Sapele is in the same family as Mahogany and the same genus as Utile, and it, therefore, shares many of the same qualities with these woods.
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Hailing from Africa, Sapele contains an interlocking grain that produces light and dark ribbon stripes throughout the boards. Sapele is commonly quartersawn to enhance these attractive ribbons, and it is often used as a veneer for plywood in this application. As a solid wood, it is relatively stable once dry, and it is frequently used in the construction of doors. Sapele is a fine exterior wood, although it is often painted in window and door applications because of its fine grain.
Here you can see the difference in appearance between flat sawn (left) and quartersawn (right) Sapele lumber
Sapele takes a moulded edge very well, and the flat sawn cut is best used for moulding applications due to its consistent appearance. Quartersawn Sapele's ribbon texture does not produce as consistent a coloration as flat sawn, but quartersawn Sapele does boast increased stability.
Sapele is actually somewhat soft for a hardwood (although it is still harder than Mahogany), and it is therefore very gentle on tools. A word of caution to contractors and carpenters, however: Be sure to take care while machining this wood. Sapele is a dusty lumber, and this fine dust can cause respiratory problems and skin irritation.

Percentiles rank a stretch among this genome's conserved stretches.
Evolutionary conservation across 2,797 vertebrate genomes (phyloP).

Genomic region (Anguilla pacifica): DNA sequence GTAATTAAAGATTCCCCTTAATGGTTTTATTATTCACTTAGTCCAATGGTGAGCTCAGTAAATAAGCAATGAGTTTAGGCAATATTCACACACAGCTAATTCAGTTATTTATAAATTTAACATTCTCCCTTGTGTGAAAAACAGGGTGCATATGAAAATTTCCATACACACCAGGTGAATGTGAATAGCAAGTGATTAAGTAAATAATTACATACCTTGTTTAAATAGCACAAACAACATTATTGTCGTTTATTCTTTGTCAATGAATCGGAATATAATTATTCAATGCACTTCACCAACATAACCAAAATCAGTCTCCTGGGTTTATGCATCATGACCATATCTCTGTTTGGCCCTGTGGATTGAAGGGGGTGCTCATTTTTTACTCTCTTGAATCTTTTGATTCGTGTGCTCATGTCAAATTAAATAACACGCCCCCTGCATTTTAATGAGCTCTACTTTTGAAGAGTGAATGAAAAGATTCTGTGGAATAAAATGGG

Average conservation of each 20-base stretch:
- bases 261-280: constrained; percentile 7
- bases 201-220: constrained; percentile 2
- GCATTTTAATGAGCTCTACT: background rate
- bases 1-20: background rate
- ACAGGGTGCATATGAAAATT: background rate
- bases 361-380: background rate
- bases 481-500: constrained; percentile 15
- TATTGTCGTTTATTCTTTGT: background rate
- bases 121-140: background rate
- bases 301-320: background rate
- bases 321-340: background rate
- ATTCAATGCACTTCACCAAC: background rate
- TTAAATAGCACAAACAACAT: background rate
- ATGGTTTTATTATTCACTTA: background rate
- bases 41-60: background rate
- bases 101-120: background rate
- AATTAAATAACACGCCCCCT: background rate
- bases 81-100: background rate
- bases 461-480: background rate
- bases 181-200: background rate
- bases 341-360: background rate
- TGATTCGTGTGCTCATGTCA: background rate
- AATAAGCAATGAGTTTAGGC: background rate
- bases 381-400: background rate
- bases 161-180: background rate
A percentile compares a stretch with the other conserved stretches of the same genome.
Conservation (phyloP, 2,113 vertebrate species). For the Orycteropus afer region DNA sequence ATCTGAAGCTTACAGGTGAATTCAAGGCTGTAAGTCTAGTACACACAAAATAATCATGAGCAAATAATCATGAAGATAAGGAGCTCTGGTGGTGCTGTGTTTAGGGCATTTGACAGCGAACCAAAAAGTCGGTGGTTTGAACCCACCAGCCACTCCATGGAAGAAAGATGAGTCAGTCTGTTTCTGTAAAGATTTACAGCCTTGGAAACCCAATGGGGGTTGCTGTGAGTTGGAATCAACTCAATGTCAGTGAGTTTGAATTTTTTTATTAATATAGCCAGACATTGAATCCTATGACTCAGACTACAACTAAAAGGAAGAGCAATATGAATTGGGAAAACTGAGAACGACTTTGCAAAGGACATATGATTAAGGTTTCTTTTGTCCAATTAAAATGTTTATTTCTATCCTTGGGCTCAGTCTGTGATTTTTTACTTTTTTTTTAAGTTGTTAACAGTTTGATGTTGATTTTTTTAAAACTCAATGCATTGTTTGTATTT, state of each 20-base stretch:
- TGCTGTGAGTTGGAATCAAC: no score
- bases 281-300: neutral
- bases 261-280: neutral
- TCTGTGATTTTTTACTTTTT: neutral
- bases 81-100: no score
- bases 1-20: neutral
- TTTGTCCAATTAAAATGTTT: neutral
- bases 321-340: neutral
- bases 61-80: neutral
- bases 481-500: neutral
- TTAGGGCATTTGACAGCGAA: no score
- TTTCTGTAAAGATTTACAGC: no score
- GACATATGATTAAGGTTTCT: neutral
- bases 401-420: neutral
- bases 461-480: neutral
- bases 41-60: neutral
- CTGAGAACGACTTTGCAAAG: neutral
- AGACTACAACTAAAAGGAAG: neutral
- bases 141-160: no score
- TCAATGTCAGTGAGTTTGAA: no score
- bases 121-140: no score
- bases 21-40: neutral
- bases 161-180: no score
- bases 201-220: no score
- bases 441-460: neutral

Despite the wood's many positive attributes, the cost for Sapele lumber is usually around half of that of Genuine Mahogany. Sapele also tends to cost less than Utile. These factors help make Sapele a very popular lumber species for use in a wide variety of interior and exterior applications.
We import our Sapele from West Africa and pay particular attention to only buy from specific regions to obtain the best colors and consistencies. We import an even amount of flat sawn and quartersawn lumber but find that careful consideration must be taken with drying and re-drying to ensure stability. These drying schedules can even vary depending on where in West Africa we buy our Sapele.
Shannon Rogers started woodworking by trying to build a proton pack, and has been in love with the craft ever since. He runs The Renaissance Woodworker website which is dedicated to spreading the love about hand tool woodworking. He is also the head glue pot keeper at The Hand Tool School where teaches thousands of woodworkers on 6 continents (still trying to find somebody in Antarctica) how to cast off the power tool oppressors and build "the hard way".
By day Shannon is the Director of Marketing for J. Gibson McIlvain, a lumber company founded in 1798 that supplies high quality hardwoods from all over the world to everyone from Calvin Klein, the New York Yankees, and the US Government. He is a wood nerd through and through and often finds reasons to inject latin botanical names into everyday conversation.